19 July 2000 | alice liddell
Losey's best film since THE SERVANT.
By far the most popular kind of film produced in 70s France was the policier, in which dogged detectives and po-faced policemen plodded through dour crime narratives after charismatic criminals. Generally reactionary, many featured Alain Delon, along with Jean-Paul Belmondo, France's biggest star.
MONSIEUR KLEIN is a very different Delon policier. Set in Occupied Paris, its police are Gestapo stooges doggedly and po-facedly seeking out phoney Frenchmen, with one of whom Klein, Catholic, collaborationist-befriending, art-dealing war-profiteer, seems to be confused, with inevitable consequences.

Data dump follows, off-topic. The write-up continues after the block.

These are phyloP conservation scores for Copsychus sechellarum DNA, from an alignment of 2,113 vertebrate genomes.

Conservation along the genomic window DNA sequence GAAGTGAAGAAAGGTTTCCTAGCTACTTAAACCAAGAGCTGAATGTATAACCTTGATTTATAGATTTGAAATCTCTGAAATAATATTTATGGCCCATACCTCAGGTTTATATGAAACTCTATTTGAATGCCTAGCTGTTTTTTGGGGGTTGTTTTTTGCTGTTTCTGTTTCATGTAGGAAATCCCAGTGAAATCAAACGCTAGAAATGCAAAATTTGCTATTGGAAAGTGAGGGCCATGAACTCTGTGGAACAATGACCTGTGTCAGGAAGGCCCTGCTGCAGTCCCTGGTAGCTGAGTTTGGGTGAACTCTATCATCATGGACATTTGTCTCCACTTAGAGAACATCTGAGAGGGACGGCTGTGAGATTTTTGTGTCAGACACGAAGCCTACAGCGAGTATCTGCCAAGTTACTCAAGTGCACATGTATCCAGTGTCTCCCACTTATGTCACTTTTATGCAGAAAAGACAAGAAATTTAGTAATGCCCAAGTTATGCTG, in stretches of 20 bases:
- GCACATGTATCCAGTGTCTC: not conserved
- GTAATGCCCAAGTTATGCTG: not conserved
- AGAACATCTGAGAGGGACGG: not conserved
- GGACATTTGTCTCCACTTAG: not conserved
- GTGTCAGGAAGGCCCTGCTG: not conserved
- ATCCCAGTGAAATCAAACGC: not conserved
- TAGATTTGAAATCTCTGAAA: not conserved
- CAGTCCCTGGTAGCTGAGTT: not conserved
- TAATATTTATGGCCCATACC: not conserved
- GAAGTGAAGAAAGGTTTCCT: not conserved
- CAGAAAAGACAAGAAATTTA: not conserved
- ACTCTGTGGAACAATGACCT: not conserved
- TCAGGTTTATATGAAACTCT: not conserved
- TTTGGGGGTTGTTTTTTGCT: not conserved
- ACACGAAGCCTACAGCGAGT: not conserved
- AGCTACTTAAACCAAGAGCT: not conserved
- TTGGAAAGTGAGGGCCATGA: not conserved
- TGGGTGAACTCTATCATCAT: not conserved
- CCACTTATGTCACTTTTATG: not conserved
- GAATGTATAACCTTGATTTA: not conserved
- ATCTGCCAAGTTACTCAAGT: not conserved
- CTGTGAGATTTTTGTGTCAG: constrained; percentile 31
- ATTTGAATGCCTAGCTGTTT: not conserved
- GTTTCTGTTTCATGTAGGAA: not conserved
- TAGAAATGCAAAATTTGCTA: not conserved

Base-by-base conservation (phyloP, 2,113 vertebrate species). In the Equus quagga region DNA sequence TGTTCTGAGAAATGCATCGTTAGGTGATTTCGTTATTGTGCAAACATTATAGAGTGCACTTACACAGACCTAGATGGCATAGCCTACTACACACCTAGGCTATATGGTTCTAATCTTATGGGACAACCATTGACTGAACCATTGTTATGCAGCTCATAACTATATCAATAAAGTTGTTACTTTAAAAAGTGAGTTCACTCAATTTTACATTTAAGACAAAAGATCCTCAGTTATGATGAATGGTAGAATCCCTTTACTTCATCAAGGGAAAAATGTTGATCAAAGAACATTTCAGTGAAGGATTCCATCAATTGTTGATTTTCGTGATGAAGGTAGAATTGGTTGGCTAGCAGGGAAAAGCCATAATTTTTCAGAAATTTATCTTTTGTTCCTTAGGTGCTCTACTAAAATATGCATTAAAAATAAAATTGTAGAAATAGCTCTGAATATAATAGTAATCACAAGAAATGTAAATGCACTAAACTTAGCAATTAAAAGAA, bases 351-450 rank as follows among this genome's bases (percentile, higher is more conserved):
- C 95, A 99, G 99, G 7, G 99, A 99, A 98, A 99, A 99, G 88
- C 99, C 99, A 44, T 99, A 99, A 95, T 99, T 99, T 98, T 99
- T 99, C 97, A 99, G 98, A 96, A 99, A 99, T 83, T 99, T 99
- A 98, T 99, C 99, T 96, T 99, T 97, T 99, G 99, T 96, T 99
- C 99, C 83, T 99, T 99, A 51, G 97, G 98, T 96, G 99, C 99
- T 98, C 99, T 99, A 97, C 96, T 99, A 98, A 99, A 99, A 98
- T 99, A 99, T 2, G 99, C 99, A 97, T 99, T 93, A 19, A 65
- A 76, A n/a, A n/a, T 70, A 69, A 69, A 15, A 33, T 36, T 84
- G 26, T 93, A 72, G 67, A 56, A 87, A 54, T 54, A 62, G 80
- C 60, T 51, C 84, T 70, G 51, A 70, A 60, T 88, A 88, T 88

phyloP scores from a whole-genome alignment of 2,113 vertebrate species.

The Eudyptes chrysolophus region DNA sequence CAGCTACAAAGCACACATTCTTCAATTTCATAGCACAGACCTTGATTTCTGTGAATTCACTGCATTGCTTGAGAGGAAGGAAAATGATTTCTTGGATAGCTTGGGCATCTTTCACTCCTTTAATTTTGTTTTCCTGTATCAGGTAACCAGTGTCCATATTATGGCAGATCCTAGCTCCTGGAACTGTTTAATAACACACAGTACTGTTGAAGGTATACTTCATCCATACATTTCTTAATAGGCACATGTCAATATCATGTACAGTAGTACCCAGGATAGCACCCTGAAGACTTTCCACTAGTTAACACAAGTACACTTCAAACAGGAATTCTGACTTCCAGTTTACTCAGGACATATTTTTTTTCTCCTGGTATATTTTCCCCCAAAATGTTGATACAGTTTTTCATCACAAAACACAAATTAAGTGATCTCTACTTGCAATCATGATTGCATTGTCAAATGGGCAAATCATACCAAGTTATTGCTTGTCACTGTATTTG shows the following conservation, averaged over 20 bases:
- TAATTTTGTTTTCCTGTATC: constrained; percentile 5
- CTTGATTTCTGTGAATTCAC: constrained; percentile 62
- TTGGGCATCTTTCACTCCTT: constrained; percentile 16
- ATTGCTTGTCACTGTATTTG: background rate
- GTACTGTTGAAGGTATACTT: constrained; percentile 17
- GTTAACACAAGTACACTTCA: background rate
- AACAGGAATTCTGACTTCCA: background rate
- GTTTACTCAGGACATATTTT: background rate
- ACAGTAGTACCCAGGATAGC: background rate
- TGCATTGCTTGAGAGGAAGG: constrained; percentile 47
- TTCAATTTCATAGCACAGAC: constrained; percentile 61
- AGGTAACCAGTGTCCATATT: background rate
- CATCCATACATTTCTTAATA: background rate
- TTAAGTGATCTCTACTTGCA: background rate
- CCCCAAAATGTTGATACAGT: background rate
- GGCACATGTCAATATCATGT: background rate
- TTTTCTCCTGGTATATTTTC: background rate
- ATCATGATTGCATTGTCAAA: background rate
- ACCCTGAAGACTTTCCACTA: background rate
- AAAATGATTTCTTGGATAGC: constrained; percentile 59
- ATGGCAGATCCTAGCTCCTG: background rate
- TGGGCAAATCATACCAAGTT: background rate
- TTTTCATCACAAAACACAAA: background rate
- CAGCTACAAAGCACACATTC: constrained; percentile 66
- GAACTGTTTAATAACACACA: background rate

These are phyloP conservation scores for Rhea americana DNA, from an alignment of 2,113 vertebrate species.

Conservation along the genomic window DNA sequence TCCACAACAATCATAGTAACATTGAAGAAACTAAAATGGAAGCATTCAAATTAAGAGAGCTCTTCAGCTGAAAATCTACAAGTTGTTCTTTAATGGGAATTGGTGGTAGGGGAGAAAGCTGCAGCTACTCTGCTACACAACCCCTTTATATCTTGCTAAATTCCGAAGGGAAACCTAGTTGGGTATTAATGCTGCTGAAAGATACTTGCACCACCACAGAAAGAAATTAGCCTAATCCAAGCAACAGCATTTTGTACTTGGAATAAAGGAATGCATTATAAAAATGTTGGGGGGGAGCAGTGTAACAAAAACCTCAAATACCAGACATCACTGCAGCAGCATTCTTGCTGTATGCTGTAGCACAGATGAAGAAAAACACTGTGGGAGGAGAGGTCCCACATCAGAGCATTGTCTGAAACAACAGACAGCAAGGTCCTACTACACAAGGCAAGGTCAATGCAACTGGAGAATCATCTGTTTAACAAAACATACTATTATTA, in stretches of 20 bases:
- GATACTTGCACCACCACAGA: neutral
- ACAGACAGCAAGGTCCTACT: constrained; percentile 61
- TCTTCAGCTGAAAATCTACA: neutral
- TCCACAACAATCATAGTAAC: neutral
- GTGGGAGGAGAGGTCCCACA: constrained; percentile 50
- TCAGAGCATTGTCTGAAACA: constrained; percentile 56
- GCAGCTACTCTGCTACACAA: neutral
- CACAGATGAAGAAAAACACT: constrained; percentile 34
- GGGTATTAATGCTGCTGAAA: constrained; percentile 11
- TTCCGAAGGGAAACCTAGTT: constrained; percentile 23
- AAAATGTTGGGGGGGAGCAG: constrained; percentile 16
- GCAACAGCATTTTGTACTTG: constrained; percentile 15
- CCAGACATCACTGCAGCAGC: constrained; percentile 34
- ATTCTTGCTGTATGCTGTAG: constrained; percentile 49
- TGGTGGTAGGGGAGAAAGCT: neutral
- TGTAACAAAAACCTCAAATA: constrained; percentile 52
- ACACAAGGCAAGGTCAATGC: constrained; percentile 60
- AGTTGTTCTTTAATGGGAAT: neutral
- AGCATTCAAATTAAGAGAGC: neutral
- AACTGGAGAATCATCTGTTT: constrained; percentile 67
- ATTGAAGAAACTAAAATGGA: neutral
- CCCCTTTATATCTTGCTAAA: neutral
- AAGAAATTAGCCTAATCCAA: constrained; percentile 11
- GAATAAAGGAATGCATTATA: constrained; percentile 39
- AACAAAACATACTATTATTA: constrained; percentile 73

Losey's nausea-inducing camerawork, his use of ugly colour and shadows which literally swallows up the brightest of film-stars, the recreation of Nazi France, the playing with ideas of play, the combining of exciting thriller with Borges and Kafka, makes this one of the best films of the 70s.